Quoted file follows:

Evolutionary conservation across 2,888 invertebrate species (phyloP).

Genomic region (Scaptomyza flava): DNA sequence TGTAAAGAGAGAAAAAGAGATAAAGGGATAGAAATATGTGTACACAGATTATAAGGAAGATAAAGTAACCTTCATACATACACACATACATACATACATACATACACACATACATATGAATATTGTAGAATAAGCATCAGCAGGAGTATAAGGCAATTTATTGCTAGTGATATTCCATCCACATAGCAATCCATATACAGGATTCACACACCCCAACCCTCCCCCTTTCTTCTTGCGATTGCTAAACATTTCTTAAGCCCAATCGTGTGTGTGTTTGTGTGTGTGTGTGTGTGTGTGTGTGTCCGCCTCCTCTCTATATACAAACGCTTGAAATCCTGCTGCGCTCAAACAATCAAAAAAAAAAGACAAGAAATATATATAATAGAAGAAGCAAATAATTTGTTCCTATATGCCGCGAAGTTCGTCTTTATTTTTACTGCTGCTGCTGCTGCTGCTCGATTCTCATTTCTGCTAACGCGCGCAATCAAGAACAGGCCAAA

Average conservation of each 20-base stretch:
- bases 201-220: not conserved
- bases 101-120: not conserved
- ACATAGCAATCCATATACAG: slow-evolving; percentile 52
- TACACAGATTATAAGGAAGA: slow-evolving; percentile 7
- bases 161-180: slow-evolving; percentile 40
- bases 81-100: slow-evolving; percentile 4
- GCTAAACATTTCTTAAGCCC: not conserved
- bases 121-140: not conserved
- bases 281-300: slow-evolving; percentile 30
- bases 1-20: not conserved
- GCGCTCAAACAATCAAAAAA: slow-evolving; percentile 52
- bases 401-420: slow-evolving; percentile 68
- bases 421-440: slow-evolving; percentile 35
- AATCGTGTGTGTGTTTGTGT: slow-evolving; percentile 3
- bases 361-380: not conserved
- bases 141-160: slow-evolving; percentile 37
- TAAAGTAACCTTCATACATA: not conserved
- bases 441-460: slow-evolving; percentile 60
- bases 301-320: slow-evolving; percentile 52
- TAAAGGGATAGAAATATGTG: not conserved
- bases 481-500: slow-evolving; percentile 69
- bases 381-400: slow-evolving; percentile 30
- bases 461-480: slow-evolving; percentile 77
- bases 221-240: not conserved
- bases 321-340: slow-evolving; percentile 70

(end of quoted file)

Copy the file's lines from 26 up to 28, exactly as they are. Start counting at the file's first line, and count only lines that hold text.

- bases 461-480: slow-evolving; percentile 77
- bases 221-240: not conserved
- bases 321-340: slow-evolving; percentile 70